Solution: Match her “momentum” by using super-short lines at the beginning.

For example — take a look at my first few lines of this article:

It may not be nice to think about…

…but no matter how captivating our articles are…

…your readers WON’T read every single word.

And you can’t blame them.

That’s 4 single lines in a row! I didn’t just break up a paragraph — I broke up sentences.

No matter how fast you’re going, you can read those puppies.

Action Step: Look at your openings on your pages, articles and emails. Break them up into itty-bitty, bite-sized lines.

Skimming Pattern #3: People pay attention to the first few words.

If those first few words are good, they MAY read the rest of the sentence (or, if you’re really lucky, they may even read the entire paragraph).

But, as they move down the page, they start to give less and less attention to anything beyond the first few words of any line of text.

So what’s a writer to do?

Solution: Cut the fluff – get to the point faster.

Most writers pad each section and paragraph with fluff, or phrases that “lead into” the point they’re actually trying to say. (Journalists call that “burying the lead.”)

Instead, you want to start with your lead.

This isn’t High School English, where every paragraph in your 3-point essay has to prove a point, then end on a conclusive sentence.

Give us that conclusive sentence up front.

Even better, give us that main point in a subhead, with bigger, bold text, so it really stands out.

(Notice how I’ve done that for each section? I start with a big subhead for the “Skimming Pattern,” and then I make sure the “Solution” is bold.)

Action Step: Look at your website or an article you’ve written recently. See if you can spot places where you bury your lead.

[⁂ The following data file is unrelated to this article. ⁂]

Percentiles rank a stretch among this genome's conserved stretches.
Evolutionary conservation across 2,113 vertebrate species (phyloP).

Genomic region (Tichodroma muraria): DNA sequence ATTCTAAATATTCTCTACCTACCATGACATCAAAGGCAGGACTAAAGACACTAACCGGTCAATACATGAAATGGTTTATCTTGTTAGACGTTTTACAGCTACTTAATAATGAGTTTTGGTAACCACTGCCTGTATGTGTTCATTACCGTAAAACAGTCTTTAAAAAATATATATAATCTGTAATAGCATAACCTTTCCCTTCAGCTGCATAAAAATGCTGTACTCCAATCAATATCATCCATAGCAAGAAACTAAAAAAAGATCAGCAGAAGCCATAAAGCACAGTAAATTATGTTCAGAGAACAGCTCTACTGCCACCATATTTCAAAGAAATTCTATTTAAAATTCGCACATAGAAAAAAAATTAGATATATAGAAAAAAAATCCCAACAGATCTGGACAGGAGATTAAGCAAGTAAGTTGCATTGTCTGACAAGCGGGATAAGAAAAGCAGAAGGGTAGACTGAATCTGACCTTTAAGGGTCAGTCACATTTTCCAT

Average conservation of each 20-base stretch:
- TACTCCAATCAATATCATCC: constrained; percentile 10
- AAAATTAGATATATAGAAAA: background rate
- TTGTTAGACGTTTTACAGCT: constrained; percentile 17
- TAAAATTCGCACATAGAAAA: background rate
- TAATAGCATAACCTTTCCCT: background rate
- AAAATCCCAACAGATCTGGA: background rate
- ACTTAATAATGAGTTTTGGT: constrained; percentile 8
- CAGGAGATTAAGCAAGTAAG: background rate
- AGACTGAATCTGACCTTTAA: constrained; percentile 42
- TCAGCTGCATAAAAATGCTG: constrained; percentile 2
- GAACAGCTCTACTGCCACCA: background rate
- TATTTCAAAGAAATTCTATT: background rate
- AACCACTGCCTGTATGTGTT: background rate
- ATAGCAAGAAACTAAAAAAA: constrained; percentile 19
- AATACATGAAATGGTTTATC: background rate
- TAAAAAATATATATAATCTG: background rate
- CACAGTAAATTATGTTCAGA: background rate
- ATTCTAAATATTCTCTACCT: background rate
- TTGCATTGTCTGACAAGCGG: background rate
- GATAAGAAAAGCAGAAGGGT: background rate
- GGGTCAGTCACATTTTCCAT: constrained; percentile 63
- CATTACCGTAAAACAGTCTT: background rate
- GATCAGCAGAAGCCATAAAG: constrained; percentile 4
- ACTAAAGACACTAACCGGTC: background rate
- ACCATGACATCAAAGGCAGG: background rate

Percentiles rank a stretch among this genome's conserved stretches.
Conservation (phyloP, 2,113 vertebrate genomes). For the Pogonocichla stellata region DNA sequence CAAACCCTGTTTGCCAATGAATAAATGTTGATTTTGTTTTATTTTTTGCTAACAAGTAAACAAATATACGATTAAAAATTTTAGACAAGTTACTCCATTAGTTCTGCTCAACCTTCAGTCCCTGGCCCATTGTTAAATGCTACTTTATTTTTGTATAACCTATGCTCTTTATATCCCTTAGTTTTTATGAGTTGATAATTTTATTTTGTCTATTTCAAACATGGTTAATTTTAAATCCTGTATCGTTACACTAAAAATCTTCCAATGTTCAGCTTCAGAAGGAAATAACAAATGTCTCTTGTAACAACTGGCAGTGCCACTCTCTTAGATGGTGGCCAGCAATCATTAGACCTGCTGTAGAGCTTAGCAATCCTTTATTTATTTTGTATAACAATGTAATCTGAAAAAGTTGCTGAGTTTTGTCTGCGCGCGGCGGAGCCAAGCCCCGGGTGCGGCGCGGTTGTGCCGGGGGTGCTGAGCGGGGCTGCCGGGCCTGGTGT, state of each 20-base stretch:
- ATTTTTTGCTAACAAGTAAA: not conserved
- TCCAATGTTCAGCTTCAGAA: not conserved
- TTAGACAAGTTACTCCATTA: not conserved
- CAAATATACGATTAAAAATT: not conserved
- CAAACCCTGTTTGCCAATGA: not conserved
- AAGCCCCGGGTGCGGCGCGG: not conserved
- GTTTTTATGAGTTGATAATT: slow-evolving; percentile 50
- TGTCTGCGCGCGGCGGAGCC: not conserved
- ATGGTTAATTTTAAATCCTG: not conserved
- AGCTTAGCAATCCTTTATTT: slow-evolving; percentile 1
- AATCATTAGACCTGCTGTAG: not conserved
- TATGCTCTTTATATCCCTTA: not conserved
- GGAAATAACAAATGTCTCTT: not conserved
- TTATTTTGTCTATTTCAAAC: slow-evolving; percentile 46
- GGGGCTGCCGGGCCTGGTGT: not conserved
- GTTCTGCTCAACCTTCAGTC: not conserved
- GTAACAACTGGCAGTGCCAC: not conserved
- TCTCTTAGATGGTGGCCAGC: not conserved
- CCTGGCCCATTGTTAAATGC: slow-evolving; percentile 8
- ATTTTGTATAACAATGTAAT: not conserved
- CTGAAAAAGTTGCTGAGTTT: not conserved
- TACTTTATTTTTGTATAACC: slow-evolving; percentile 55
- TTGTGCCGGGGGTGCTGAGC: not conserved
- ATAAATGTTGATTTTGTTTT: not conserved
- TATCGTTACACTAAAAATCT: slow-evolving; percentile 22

Rewrite that paragraph (or entire section) so your most important point comes first, THEN you support it.

These are just 3 quick ways to make your copy more readable (and skimmable), but there are a ton of tricks out there.

Stayed tuned for some bonus tips below, but real quick…

Need help figuring out how to write articles for your blog and email newsletters? (Or even just what to write?)

You’re gonna love my online course…

Article Magic

7 article templates that make writing your newsletters & blog posts as easy as filling in the blanks

BONUS: here are 3 more tricks for formatting your copy…

  • use bullet lists (like this one!)
  • use subheads, bolding, and bigger font sizes to make your really important bits stand out
  • avoid centering everything. (I know — it looks pretty, but it’s hard to read.)

Just remember – good copy takes care of your readers… and your skimmers.

[One Caveat: If you’re submitting guest articles to an online magazine or journal, look at their popular articles. A lot of these places still try to achieve the “print magazine” look.

Meaning — they use long paragraph and avoid things like bullet lists.

(Which is silly, in my opinion. Those Old School methods are meant for print readers — and for print pieces that had limited space. On the web, space really isn’t a problem.)

But — if they ARE publishing articles with mega paragraphs, you may need to submit something similar.]